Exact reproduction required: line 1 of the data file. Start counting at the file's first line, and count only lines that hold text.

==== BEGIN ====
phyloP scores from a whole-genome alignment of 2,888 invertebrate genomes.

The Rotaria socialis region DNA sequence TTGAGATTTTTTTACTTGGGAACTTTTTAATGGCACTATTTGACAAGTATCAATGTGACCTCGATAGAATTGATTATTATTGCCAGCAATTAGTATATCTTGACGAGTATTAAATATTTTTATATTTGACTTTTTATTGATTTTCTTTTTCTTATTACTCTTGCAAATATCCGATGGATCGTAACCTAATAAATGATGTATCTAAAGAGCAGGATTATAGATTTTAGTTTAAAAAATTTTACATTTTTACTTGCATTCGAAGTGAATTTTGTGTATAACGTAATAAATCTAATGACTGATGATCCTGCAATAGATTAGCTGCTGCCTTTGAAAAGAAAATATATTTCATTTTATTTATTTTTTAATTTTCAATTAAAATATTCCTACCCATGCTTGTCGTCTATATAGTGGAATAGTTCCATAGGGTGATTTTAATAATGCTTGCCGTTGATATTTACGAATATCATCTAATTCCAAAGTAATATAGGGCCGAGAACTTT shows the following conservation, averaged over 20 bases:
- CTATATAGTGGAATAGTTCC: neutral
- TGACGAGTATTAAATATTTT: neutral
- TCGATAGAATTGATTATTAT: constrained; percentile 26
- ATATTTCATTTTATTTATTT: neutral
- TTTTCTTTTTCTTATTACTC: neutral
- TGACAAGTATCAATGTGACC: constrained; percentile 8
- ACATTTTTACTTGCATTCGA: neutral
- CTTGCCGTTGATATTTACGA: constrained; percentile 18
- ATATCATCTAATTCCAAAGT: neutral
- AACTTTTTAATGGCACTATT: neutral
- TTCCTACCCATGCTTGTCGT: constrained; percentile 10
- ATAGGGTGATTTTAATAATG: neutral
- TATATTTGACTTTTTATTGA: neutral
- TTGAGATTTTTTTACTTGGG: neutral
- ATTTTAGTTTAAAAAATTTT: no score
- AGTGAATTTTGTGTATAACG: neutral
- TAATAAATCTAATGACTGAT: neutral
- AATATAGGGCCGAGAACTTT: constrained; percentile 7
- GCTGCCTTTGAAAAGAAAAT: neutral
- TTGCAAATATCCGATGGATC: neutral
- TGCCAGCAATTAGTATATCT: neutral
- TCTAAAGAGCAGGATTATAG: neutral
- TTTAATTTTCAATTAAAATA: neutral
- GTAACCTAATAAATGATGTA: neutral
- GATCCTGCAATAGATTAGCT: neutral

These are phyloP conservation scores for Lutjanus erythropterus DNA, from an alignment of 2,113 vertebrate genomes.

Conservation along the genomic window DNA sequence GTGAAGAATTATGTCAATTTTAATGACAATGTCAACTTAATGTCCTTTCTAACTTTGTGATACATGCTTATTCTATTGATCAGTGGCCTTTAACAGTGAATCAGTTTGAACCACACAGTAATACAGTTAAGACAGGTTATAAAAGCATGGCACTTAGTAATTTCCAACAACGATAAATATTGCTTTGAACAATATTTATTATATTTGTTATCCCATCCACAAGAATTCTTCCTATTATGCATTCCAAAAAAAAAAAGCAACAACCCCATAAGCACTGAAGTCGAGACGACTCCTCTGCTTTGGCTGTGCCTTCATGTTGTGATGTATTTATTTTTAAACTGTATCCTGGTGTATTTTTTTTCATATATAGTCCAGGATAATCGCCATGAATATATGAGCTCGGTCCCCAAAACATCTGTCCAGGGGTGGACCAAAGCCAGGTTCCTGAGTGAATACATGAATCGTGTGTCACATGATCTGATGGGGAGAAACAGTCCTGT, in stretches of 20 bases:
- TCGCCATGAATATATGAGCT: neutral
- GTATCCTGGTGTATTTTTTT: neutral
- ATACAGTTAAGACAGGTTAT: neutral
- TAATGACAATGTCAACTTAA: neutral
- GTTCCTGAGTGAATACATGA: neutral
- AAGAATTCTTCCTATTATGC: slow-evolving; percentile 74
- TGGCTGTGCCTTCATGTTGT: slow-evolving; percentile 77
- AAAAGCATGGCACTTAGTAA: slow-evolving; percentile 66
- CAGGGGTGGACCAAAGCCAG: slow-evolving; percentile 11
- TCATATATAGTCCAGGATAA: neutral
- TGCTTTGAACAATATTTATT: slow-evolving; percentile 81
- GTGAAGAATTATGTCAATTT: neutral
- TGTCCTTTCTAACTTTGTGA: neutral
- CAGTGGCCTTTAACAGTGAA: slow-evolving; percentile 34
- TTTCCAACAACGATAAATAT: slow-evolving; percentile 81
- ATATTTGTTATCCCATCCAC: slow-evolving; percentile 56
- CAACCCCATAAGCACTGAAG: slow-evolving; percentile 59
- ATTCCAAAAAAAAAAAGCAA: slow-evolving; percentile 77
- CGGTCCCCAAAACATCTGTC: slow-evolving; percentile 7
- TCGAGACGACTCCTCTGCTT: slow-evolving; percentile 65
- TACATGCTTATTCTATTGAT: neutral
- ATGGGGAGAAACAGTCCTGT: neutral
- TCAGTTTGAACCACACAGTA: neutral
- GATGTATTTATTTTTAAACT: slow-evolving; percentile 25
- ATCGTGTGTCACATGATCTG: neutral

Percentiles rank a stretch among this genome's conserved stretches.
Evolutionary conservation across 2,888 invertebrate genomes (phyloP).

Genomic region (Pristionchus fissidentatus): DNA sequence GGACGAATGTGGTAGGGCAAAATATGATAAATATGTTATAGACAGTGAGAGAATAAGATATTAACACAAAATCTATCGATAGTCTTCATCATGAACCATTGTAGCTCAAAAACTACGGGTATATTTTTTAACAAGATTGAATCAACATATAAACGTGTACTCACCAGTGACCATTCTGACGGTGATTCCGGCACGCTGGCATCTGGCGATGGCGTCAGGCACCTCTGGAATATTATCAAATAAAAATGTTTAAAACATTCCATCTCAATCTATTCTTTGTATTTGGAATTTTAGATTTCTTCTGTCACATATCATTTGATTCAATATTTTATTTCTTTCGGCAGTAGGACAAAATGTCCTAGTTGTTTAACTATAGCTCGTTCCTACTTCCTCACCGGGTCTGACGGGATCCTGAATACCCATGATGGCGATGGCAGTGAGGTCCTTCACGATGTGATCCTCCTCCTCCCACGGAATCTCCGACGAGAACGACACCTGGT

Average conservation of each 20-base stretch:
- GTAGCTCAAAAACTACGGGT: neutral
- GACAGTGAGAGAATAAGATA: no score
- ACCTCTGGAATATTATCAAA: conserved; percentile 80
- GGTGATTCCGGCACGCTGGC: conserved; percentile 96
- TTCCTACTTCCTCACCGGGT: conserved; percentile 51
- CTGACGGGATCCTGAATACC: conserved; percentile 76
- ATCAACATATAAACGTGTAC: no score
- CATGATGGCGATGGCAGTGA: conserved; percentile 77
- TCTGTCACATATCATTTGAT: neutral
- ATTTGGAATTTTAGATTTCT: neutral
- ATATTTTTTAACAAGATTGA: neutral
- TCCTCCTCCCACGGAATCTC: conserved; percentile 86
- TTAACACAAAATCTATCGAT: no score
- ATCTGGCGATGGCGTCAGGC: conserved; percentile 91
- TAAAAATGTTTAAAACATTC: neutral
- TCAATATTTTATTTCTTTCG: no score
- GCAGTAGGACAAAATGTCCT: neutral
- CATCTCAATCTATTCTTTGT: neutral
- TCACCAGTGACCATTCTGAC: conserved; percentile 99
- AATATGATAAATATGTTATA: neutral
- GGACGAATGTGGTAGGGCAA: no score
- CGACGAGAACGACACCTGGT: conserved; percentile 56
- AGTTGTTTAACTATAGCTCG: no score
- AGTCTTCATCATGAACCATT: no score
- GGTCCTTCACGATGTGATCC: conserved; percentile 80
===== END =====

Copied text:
phyloP scores from a whole-genome alignment of 2,888 invertebrate genomes.